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Diabetes in Cats

Diabetes mellitus is a serious condition that can affect our senior cats. Owners often notice that their cat is sudden at the water dish more often and using the litter box more frequently. Other changes owners may see include weight loss despite having an increased appetite, vomiting, diarrhea, and occasionally cats can develop an abnormal walk in their back legs.

In diabetic cats, the pancreas produces some insulin but not enough to allow the sugar in the bloodstream to enter the cells where it is needed. Cats who are obese are at unusually high risk of developing the disease. Diagnosis of diabetes often involves a good history, physical exam, bloodwork and urinalysis. Bloodwork often shows a high blood sugar level, and the urinalysis will reveal sugar in the urine. Cats who are diabetic are also at high risk of developing a secondary urinary tract infection. It is important to diagnose and treat secondary infections such as a urinary tract infection, pancreatitis, or dental disease as these can all make cats more resistant to the effects of insulin.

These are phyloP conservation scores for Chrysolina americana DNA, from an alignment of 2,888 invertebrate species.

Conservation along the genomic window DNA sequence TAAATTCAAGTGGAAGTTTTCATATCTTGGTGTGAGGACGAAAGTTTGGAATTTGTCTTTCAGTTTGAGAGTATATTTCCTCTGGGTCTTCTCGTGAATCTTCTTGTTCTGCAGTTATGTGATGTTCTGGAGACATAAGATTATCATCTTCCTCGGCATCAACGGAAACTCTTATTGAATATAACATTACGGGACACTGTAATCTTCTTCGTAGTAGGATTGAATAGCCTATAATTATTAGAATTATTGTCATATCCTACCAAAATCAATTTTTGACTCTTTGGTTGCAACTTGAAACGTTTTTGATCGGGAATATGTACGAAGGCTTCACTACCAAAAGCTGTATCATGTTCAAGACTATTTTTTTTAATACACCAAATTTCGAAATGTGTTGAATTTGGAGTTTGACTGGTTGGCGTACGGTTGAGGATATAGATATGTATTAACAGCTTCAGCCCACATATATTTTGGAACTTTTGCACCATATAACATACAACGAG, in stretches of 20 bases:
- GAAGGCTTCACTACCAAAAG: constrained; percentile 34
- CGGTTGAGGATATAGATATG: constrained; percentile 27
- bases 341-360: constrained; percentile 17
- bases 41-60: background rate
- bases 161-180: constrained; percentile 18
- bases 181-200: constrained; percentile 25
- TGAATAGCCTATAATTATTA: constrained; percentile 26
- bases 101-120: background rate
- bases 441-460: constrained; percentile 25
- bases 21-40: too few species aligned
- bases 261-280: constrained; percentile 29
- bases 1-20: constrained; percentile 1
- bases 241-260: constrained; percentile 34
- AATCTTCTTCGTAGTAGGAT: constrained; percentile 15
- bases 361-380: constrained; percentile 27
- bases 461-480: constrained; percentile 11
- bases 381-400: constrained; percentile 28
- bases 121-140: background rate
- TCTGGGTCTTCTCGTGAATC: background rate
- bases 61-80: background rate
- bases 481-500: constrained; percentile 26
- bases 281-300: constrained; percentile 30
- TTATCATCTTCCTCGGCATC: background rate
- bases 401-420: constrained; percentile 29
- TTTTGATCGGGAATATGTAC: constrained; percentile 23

Once the diagnosis of diabetes has been made, your veterinarian will discuss treatment options. Most cases will need to be started on insulin injections every 12 hours. Some cats are lucky and can go into a state of remission within a month of diagnosis while others may need doses lifelong.

If the cat is overweight, a dietary plan will be recommended to help them lose weight safely. Most cats are recommended to transition slowly to a low carbohydrate diet.

After the initial diagnosis, there is often follow up bloodwork to help determine the appropriate dose of insulin needed for the cat. Once diabetes is regulated, many cats can enjoy a very happy and healthy life!

Written By: Dr. Sarah Wells, DVM

Category:
senior focus senior focus

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